For Immediate Release

David Tritelli
Vice President for Communications and Public Affairs
202-884-0812 (office)
Susan Albertine
Vice President for Diversity, Equity, and Student Success
202.387.3760, ext. 800

AAC&U Announces First Cohort of Faculty Fellows

As part of the new Faculty Collaboratives Project, 26 Faculty Fellows Will Advance Student Success Through Networked Innovation Hubs Across Five LEAP States

Jul 28, 2015

AAC&ULumina Foundation

Washington, DC—The Association of American Colleges and Universities (AAC&U) is pleased to announce the first cohort of Faculty Fellows.  Faculty Fellows will collaborate with colleagues across state systems and collaboratives in five states: California, Indiana, Texas, Utah, and Wisconsin.  They will share best practices for general education and lead faculty development activities to advance student achievement of key proficiencies—including those articulated in AAC&U’s Liberal Education and America’s Promise (LEAP) initiative and in the Degree Qualifications Profile developed by Lumina Foundation and formally released in its first edition in 2014—that are important for post-graduation success and well-being.

“We are so pleased to have this opportunity to support faculty leadership and advance student learning,” said AAC&U President Carol Geary Schneider. “We know that supporting and building the capacity of faculty is essential to any effort to improve student learning and success.  We look forward to learning from these new Faculty Fellows as they develop and share best practices and innovative ways to implement the LEAP vision for quality and inclusive excellence in undergraduate student learning.”

Supported by a grant from Lumina Foundation, the first phase of the Faculty Collaboratives project (2014-2017) will build the capacity of faculty to use large scale educational change initiatives to advance greater intentionality in curricular design for learning outcomes and assessment using VALUE rubrics, for general education, and for more widespread use of aligned high-impact teaching and learning practices.

The Faculty Collaboratives project is housed in AAC&U’s Office of Diversity, Equity, and Student Success and led by Susan Albertine, Vice President for Diversity, Equity, and Student Success.

Each state involved in the project is led by a team that includes a state liaison, a hub director, a set of Faculty Fellows, and local advisory boards.  The teams are working to build innovation hubs to serve as leadership and learning centers for all faculty and all educators, whatever their position, type of contract, or institutional type, in the state or collaborative. 

The Faculty Fellows were chosen through a selection process designed by each state team.  The Faculty Fellows will engage creatively in a variety of change initiatives, including the Lumina-supported Tuning and Degree Qualifications Profile projects, the AAC&U General Education Maps and Markers project, and the VALUE/Multi-State Collaborative to Advance Student Learning Outcomes initiatives (cosponsored by AAC&U and SHEEO, the State Higher Education Executive Officers Association). The Fellows will work both with their state team and in networked communities of practice across the states.  Through the project, AAC&U will develop a library of materials and related activities useful to the hubs, creating and fueling one-stop online centers for faculty leadership and learning.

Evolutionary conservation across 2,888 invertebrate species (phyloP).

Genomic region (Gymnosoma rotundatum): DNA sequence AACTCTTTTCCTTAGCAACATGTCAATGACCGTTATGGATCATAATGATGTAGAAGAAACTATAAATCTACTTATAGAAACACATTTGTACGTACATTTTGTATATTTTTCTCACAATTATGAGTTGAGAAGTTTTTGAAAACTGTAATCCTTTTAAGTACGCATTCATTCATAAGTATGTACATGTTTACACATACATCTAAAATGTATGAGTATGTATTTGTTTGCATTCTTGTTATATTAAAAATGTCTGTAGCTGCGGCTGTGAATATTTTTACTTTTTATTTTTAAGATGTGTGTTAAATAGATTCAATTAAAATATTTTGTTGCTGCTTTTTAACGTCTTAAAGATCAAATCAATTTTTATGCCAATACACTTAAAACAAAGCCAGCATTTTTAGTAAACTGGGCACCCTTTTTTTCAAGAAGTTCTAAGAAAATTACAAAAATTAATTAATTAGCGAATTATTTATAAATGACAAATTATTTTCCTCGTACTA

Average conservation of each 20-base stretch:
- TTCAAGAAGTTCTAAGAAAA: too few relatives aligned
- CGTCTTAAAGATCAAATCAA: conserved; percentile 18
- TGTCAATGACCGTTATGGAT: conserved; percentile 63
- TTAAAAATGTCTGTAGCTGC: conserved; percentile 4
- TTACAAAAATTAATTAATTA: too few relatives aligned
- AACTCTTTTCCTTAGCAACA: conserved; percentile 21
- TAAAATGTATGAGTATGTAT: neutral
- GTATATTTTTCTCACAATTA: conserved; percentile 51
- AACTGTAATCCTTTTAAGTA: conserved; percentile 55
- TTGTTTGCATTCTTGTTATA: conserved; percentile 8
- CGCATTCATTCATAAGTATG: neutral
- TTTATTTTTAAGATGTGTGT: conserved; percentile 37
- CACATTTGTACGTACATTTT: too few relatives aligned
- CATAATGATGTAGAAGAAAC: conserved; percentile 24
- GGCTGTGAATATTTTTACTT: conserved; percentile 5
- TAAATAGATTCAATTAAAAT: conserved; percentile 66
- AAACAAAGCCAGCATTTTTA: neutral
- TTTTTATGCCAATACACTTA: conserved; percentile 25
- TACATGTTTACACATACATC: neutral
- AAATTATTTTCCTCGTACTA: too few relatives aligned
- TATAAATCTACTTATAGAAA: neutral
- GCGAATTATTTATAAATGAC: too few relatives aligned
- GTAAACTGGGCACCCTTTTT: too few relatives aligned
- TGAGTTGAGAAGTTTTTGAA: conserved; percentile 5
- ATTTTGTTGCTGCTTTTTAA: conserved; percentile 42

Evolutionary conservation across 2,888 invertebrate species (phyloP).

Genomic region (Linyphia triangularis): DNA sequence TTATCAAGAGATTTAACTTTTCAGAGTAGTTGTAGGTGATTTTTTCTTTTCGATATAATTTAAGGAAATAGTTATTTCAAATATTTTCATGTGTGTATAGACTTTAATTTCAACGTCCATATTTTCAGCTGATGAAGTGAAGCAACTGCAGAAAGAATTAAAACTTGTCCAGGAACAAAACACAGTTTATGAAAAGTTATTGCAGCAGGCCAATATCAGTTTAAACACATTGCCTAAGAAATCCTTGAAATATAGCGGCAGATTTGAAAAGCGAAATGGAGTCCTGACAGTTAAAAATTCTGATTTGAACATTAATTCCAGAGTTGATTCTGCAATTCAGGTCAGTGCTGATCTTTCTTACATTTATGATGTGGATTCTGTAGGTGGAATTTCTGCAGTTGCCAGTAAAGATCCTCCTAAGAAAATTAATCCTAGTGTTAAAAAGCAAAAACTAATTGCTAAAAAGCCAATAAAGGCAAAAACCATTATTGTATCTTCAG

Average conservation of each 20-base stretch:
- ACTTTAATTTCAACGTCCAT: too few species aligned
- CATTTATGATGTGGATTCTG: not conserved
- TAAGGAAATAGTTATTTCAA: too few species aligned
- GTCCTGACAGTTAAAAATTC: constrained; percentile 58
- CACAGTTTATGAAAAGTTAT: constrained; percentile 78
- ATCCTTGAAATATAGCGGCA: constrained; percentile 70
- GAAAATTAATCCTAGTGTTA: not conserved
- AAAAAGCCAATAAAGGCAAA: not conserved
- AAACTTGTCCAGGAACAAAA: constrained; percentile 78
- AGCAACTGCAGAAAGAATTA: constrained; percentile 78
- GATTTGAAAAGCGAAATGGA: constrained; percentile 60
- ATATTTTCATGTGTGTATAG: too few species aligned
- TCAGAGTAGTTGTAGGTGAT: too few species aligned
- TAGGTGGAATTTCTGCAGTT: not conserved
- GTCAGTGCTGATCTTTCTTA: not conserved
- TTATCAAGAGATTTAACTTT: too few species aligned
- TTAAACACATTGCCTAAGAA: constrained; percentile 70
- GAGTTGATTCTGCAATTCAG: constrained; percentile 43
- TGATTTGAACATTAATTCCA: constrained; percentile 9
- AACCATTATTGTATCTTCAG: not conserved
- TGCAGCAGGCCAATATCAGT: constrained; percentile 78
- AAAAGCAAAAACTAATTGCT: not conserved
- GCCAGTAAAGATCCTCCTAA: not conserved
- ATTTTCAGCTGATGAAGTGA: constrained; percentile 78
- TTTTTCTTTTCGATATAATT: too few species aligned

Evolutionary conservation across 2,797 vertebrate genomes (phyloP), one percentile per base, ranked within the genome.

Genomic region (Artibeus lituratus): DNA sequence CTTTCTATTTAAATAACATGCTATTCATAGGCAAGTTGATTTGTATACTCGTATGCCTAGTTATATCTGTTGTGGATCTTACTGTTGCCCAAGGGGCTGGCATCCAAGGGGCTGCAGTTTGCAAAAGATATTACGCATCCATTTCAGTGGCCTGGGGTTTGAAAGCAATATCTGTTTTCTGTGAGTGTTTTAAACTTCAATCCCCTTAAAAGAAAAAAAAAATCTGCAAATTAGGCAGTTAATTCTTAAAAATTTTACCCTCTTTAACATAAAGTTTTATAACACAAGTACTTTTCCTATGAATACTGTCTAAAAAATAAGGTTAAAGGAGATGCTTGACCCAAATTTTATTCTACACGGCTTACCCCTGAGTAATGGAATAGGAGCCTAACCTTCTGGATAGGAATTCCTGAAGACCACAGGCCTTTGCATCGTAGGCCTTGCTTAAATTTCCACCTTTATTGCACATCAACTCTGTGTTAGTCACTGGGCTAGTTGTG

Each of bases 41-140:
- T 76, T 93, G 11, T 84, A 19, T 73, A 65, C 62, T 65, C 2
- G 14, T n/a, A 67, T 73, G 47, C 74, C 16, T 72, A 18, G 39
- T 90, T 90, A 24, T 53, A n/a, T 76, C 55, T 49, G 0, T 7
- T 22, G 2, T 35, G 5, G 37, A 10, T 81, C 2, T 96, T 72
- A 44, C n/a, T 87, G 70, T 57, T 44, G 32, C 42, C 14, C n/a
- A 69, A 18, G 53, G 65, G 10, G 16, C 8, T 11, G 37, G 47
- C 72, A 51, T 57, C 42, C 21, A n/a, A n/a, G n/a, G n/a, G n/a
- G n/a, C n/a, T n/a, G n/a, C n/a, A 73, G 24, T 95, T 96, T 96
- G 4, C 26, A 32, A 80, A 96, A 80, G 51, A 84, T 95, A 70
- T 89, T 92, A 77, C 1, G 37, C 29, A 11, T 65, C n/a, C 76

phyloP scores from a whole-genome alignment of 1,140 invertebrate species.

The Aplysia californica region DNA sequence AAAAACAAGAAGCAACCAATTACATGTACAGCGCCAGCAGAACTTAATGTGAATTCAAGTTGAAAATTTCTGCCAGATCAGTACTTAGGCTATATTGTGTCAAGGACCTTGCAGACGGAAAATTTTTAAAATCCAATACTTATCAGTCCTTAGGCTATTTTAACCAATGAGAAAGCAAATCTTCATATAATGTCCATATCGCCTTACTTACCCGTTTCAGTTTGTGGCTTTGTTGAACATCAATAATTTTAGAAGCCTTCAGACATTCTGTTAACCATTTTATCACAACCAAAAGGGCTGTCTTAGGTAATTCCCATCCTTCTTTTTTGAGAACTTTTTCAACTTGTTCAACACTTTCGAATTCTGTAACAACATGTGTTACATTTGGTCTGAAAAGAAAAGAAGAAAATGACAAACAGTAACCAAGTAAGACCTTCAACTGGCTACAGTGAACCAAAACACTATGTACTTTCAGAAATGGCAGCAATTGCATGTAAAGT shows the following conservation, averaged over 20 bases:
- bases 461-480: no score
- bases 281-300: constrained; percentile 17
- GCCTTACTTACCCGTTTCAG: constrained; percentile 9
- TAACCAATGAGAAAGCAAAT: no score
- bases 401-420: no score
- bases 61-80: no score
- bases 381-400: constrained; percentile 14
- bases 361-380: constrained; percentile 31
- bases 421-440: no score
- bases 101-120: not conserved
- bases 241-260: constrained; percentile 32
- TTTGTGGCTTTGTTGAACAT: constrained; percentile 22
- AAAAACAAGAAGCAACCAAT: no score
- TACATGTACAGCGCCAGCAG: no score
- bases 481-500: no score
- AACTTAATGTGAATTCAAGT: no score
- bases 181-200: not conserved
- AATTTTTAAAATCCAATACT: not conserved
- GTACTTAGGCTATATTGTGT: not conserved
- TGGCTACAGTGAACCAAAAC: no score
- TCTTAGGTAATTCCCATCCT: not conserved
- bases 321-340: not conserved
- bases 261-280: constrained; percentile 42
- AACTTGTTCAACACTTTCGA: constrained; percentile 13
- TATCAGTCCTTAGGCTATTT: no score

Each state has shaped its approach to the Faculty Collaboratives Project in distinct ways:  

CALIFORNIA: The project will help faculty from the different higher education sectors in California understand why and how to make learning proficiencies central in undergraduate curricula, pedagogies, assignments, and assessment practices in equity-minded ways. It will expand and strengthen networked faculty communities of practice across disciplines and sectors in order to identify student learning proficiencies for general education (GE) and majors.

INDIANA: The project will create a network of diverse faculty from across public and private institutions that will help to cultivate faculty innovation and leadership aligned with a range of proficiency-based undergraduate initiatives.  It will improve the quality of “signature” assignments through which faculty can assess student work, enhance curricular alignment between secondary and post-secondary institutions and between two-year and four-year institutions, share best practices through intrastate and interstate faculty networks, and increase the success of transfer students.

TEXAS: Through LEAP Texas, the project will focus on developing a variety of methods and tools designed to enhance undergraduate learning, with a particular emphasis on: leveraging the Texas Core Curriculum; building inter-institutional collaboration; and advocating embedded high-impact practices.

UTAH:  The project will develop curricula to improve teaching and learning in general education and hold workshops for regular and contingent faculty who teach in general education throughout the eight system institutions. It will introduce faculty to curricular models that advance the LEAP Essential Learning Outcomes (ELOs), the Degree Qualifications Profile proficiencies, high-impact practices, and effective teaching, learning, and assessment strategies.